Individual Third Party Trust (Not Pooled)
A third party discretionary trust is a vehicle through which family members and friends can provide funds for the benefit of an individual with a disability without jeopardizing the disabled individual’s eligibility for means-tested benefits such as supplemental security income (SSI) and Medical Assistance.
The features of that trust include:
- $5,000 minimum deposit
- Can be established by any third party (usually parents) during their lifetime or deferred until funds are distributed under an estate plan.
- Other family and friends may also contribute to it
- Protected from creditors and lien holders
- Trustor may choose the remainder beneficiaries
- May be revocable or irrevocable
- Beneficiary does not have the legal authority to revoke the Trust or direct the use of the Trust assets
- Distributions are made at the discretion of PLAN. Funds cannot be available or accessible to the Beneficiary.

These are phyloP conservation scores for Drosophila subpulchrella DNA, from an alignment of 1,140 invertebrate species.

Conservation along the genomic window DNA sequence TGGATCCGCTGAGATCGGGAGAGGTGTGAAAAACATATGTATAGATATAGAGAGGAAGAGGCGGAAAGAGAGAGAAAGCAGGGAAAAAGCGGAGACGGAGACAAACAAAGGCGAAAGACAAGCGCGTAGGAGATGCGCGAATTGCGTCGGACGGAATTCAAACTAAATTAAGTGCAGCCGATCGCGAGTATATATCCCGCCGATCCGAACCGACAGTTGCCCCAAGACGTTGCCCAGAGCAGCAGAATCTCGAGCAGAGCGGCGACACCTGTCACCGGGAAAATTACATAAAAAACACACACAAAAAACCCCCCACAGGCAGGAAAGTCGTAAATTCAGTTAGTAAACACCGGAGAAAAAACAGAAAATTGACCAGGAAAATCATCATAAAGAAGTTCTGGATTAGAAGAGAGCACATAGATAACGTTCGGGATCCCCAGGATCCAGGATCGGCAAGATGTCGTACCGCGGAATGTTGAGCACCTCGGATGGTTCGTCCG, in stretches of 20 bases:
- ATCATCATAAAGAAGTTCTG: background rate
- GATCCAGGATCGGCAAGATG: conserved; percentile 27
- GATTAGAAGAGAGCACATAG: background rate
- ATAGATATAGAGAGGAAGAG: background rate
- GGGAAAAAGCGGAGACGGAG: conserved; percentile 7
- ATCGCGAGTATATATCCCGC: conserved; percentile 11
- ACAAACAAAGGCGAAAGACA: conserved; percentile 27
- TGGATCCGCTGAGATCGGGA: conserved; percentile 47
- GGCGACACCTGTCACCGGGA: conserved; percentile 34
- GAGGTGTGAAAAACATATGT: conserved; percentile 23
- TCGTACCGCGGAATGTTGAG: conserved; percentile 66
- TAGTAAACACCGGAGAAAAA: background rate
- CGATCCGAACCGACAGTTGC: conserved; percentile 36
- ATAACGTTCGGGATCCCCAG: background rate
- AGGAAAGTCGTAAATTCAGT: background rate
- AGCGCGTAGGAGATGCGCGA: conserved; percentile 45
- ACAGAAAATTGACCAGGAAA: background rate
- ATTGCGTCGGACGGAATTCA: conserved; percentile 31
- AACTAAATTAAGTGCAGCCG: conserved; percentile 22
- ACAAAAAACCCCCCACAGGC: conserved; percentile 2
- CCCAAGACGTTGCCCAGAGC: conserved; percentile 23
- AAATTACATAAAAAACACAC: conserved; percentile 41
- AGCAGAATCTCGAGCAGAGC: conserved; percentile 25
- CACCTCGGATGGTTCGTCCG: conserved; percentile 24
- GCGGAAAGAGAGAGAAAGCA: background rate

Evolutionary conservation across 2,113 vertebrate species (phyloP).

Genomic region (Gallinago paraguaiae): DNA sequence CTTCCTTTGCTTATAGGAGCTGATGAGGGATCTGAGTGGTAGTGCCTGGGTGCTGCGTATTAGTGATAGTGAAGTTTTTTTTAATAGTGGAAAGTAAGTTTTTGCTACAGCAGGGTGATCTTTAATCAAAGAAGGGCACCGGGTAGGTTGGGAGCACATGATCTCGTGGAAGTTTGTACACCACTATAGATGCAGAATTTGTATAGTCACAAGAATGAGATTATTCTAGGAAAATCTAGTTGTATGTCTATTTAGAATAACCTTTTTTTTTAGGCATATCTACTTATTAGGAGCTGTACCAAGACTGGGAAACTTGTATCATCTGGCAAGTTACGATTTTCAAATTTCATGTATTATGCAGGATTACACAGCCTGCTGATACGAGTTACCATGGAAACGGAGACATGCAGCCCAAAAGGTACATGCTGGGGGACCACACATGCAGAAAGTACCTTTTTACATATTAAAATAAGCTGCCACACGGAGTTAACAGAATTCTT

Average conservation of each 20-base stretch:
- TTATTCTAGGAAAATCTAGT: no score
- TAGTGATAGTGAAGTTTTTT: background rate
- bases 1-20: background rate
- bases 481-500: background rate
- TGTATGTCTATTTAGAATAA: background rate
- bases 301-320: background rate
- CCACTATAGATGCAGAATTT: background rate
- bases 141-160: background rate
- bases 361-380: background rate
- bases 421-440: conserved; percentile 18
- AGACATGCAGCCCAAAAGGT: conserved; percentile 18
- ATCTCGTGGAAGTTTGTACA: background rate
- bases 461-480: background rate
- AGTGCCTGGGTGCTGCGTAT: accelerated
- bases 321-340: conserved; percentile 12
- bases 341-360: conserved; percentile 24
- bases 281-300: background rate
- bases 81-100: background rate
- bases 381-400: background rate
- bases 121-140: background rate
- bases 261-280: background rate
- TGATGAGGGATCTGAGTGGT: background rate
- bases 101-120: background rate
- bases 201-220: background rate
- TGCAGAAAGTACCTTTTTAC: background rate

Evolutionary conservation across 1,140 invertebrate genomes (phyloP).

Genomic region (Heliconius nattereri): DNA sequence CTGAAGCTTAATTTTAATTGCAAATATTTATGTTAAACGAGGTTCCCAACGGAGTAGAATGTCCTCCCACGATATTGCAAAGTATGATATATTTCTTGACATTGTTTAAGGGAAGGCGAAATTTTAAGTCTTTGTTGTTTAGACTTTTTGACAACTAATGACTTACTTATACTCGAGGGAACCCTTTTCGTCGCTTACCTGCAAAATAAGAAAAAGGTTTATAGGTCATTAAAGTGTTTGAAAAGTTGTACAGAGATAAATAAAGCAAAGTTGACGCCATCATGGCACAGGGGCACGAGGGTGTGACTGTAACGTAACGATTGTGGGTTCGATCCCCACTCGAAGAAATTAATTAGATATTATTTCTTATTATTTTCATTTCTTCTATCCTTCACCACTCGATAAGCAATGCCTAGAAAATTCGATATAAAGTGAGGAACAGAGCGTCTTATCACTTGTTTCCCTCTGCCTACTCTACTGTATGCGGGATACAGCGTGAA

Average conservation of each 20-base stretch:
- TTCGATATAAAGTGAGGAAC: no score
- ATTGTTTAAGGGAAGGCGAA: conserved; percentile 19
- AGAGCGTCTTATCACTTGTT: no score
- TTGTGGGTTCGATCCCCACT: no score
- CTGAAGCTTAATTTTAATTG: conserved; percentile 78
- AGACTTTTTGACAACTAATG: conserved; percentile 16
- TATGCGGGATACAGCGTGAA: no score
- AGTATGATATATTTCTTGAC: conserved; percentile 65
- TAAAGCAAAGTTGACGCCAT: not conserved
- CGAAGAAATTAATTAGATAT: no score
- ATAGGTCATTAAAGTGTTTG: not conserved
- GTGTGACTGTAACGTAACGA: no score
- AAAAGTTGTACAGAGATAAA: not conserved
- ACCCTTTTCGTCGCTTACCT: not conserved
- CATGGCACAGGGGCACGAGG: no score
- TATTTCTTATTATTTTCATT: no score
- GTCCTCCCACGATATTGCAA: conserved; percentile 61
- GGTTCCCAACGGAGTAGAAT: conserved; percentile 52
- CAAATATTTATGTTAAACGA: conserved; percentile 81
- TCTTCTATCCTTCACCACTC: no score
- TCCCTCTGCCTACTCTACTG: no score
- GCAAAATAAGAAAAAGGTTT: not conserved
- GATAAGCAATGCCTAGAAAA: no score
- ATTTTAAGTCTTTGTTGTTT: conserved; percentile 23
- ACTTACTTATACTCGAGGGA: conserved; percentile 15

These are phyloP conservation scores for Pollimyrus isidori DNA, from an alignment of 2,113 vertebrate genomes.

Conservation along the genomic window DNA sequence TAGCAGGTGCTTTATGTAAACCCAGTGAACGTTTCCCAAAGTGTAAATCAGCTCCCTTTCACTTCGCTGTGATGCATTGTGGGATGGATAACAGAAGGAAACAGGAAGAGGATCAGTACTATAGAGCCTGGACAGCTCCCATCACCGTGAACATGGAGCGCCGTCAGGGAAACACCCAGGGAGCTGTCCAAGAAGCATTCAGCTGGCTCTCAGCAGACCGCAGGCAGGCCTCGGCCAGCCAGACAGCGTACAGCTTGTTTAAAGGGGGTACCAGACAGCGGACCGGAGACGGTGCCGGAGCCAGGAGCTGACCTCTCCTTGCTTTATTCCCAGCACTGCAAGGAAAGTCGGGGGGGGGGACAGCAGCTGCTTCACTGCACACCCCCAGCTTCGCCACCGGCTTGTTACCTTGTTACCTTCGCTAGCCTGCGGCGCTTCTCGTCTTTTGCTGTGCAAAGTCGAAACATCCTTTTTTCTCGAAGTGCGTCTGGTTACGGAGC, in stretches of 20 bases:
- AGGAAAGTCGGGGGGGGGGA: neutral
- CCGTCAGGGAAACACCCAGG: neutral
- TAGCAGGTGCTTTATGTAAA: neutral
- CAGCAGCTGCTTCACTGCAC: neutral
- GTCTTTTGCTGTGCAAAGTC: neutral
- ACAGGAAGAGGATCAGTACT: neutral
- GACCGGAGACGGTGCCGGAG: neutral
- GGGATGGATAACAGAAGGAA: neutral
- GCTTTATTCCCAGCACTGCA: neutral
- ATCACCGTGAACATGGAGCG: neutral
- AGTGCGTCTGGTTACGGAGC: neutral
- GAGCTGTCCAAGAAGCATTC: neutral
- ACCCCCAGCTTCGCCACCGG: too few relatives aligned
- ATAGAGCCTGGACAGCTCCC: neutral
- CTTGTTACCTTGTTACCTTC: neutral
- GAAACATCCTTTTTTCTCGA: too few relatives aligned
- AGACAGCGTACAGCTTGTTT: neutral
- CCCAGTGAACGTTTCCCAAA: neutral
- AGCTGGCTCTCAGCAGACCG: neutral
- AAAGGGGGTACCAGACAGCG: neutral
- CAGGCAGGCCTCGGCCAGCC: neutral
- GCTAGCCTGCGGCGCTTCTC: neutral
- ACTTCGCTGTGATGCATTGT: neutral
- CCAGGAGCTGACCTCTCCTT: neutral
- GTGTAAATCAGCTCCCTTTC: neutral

- The funds are to be used to “supplement not supplant” any government benefits. They generally cannot be used for food or shelter, or for anything that can be used to obtain food or shelter.
Individual First Party Trusts (d)(4)(a)
Unlike third-party trusts, which are funded by property owned by someone other than the beneficiary, a first-party trust is funded with the assets owned by the person with special needs (beneficiary). A first party SNT–also referred to as a “self settled” or “(d)(4)(A)” Trust–may be established to protect current or future means-tested government benefits if an individual is about to receive a settlement, inheritance or other monies that will bring his countable assets to more than $2,000.
Unless these funds are sheltered in a first party SNT or spent down by purchasing exempt resources, the beneficiary would lose his benefits and be required to pay medical bills and other expenses from the assets until those assets were under the $2,000 limit. If the trust is created properly, adhering to strict government rules, those assets can be used to benefit the person with special needs without jeopardizing eligibility for government benefits.
Please contact PLAN for more information.
The family contracts with PLAN to provide services on a pay-as-you-go basis. This is commonly used when a beneficiary already has a trust in place.